'X-Men' producers Donner and Kinberg on the past, present, and future of the series
One of the most impressive things about "X-Men: Days Of Future Past" is how it feels like they've reset the entire series to a point, and they can now tell any story they want again with any of the characters they've used so far without worrying about continuity issues.
It is amazing to realize that they've been working with the same cast and many of the same people behind the camera for fourteen years now. Not many series can pull off that sort of longevity without having to shake everything up completely, and yet it looks like Hugh Jackman is signing another deal to keep playing Wolverine and now the series has a second wind with some of the hottest new stars in Hollywood including Michael Fassbender and Jennifer Lawrence.
I reached out to Lauren Shuler-Donner and Simon Kinberg and asked them if we could sit down and discuss the series, the choices they made about this film, and what they see as the future of the franchise, and so the day after Memorial Day, we all hopped on the phone and dug right in.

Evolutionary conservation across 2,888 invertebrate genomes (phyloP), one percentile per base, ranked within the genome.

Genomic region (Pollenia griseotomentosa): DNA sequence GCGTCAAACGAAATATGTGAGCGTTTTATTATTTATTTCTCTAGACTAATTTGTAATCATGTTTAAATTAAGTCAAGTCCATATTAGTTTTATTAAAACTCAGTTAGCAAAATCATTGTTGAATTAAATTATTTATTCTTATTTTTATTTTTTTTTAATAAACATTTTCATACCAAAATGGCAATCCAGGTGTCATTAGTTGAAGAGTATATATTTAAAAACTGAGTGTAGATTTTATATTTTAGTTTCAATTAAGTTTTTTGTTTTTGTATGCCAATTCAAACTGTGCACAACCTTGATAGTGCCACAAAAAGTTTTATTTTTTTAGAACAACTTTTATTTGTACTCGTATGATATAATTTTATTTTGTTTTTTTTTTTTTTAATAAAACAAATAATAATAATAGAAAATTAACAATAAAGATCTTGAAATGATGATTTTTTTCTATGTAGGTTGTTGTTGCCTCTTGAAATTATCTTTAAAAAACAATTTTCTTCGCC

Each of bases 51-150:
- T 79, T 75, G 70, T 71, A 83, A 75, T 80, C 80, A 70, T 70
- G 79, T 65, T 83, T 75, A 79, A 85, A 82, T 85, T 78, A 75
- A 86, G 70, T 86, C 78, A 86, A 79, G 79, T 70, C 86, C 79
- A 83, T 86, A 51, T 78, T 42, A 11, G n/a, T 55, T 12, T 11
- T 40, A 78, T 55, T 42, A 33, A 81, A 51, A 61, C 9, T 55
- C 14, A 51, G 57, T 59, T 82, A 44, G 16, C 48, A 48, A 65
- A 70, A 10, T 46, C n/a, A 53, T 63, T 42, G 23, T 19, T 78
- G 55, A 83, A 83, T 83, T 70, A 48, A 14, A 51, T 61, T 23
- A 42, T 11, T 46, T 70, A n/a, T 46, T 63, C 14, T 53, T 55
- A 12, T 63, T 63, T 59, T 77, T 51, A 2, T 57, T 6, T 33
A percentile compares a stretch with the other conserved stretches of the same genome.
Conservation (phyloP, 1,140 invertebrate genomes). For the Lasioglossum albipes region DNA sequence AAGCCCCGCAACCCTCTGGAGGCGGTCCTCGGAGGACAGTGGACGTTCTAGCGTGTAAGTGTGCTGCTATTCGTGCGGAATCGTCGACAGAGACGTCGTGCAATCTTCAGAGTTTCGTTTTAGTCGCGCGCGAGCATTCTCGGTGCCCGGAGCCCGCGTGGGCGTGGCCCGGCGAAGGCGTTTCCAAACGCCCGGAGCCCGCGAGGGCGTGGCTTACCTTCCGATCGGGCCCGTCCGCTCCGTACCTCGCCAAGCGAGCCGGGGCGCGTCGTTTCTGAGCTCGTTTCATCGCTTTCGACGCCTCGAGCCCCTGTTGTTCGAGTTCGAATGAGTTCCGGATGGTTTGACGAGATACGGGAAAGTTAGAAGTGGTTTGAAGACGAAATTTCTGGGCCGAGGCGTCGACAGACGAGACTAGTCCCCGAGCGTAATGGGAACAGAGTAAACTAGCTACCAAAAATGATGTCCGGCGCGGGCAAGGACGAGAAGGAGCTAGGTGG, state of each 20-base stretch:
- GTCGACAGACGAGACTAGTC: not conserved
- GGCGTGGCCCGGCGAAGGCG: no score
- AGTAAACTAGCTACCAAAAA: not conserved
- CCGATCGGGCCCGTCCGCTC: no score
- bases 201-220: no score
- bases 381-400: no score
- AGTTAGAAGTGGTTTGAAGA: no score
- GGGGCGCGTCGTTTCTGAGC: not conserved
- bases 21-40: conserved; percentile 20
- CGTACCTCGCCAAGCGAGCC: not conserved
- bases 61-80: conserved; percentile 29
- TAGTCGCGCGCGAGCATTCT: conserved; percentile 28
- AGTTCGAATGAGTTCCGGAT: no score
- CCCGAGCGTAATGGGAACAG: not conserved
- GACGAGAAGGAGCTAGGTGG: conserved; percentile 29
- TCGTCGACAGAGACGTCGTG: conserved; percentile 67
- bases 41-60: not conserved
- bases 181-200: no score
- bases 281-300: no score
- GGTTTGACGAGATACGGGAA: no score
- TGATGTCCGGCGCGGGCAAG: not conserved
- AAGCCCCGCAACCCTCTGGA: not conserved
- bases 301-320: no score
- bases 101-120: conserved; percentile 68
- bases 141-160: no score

Last Monday morning, I took my two sons to see "Days Of Future Past," and they flipped completely for it. One of the things I've noticed is that they're less concerned about what story each film tells and more interested in simply seeing as many mutants as possible in each movie. I asked Lauren and Simon how they make decisions about which characters get used in each film, particularly when they're introducing new characters we haven't seen before.